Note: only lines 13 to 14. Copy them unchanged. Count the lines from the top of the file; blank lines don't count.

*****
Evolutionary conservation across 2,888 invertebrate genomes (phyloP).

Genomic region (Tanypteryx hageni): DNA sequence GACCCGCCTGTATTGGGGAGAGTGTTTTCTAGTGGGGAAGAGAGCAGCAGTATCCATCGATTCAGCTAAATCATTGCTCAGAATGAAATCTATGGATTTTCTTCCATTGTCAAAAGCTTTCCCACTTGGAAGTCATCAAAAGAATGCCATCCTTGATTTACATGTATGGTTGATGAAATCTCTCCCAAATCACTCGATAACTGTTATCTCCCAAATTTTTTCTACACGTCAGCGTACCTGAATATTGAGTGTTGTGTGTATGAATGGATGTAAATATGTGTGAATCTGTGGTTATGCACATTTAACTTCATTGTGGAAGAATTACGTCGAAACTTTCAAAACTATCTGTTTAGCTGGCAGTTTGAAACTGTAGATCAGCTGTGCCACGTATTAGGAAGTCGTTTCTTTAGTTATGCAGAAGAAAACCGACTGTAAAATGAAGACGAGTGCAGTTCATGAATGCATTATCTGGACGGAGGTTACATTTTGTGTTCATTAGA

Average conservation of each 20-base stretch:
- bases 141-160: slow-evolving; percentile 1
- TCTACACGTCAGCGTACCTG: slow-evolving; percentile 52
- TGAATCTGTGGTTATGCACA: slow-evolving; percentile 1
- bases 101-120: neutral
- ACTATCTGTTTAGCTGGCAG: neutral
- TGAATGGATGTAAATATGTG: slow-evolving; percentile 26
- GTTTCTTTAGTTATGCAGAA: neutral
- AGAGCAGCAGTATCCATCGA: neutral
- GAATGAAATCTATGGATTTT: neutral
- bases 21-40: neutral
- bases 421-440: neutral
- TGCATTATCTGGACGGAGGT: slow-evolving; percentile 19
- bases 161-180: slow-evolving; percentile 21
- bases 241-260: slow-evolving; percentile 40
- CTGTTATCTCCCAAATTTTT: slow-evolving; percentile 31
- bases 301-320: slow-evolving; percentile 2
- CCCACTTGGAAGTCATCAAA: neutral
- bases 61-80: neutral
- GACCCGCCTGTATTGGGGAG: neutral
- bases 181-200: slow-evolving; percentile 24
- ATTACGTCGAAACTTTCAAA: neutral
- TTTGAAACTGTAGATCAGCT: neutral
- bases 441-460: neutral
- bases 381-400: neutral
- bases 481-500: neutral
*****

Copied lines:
- bases 21-40: neutral
- bases 421-440: neutral